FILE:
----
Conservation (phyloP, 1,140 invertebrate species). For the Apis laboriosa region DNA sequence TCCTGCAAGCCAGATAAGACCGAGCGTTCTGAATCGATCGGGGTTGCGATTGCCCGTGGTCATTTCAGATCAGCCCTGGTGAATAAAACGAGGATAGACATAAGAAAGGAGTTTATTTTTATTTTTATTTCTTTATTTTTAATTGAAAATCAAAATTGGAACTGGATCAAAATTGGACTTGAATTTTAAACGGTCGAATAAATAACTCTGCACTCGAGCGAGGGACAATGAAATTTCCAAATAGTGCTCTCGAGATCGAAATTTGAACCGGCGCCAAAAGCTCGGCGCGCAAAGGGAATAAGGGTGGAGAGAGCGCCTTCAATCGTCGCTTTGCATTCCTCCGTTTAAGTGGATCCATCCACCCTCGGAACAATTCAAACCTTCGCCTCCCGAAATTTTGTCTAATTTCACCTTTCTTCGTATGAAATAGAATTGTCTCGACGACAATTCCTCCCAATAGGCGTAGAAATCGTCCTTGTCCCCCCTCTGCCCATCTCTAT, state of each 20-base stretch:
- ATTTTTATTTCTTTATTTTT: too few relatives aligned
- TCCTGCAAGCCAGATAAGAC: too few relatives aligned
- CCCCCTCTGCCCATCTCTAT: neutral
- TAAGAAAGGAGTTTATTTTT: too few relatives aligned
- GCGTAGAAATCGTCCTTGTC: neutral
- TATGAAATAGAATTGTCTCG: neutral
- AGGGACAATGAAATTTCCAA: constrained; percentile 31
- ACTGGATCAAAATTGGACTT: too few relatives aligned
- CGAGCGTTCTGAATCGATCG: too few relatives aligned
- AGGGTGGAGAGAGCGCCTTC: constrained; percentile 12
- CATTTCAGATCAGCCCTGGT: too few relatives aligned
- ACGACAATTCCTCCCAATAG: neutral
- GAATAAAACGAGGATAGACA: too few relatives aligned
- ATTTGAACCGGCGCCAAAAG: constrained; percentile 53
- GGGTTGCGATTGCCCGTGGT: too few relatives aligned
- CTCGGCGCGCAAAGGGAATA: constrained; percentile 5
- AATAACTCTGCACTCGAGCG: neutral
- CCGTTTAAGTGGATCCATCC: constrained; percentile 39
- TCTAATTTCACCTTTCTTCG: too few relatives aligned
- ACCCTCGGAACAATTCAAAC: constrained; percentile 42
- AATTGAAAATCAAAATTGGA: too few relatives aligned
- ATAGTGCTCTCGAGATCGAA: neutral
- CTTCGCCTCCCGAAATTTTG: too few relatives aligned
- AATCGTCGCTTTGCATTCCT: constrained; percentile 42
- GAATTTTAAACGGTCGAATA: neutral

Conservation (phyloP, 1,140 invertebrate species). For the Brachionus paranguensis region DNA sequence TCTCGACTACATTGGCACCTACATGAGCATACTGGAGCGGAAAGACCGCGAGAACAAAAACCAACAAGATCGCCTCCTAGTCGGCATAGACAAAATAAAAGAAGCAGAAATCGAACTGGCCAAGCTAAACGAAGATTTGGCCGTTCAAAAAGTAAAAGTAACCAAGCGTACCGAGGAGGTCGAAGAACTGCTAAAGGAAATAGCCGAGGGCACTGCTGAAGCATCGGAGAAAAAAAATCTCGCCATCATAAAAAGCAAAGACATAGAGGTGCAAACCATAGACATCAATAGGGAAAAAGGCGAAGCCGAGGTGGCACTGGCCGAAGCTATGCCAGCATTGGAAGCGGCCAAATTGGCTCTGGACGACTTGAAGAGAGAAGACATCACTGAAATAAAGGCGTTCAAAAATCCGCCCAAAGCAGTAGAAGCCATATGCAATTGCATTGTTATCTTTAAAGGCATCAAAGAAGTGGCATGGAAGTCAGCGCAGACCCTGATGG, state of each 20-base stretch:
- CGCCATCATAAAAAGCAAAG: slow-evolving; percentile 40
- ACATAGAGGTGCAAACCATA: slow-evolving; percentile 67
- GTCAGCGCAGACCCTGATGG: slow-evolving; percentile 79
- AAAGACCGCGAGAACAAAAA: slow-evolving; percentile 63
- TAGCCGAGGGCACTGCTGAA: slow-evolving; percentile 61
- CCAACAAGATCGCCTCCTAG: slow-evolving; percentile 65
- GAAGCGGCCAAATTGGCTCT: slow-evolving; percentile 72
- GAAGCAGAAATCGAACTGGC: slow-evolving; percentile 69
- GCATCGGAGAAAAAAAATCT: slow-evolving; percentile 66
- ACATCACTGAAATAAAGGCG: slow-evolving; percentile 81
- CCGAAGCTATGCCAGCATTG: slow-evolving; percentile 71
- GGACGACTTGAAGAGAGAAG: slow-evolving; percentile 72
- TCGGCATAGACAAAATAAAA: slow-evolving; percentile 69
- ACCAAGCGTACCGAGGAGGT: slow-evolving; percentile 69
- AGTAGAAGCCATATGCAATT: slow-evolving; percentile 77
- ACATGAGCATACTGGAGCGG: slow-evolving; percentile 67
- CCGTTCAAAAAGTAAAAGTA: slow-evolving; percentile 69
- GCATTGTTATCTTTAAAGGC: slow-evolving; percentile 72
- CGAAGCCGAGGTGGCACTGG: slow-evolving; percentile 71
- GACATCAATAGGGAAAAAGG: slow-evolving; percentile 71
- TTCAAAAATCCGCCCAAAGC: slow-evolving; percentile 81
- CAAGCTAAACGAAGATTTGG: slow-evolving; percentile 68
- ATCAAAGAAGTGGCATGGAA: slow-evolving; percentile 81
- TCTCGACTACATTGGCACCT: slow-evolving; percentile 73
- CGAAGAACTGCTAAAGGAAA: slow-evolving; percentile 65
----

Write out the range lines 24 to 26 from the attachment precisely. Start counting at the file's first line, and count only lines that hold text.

- CTTCGCCTCCCGAAATTTTG: too few relatives aligned
- AATCGTCGCTTTGCATTCCT: constrained; percentile 42
- GAATTTTAAACGGTCGAATA: neutral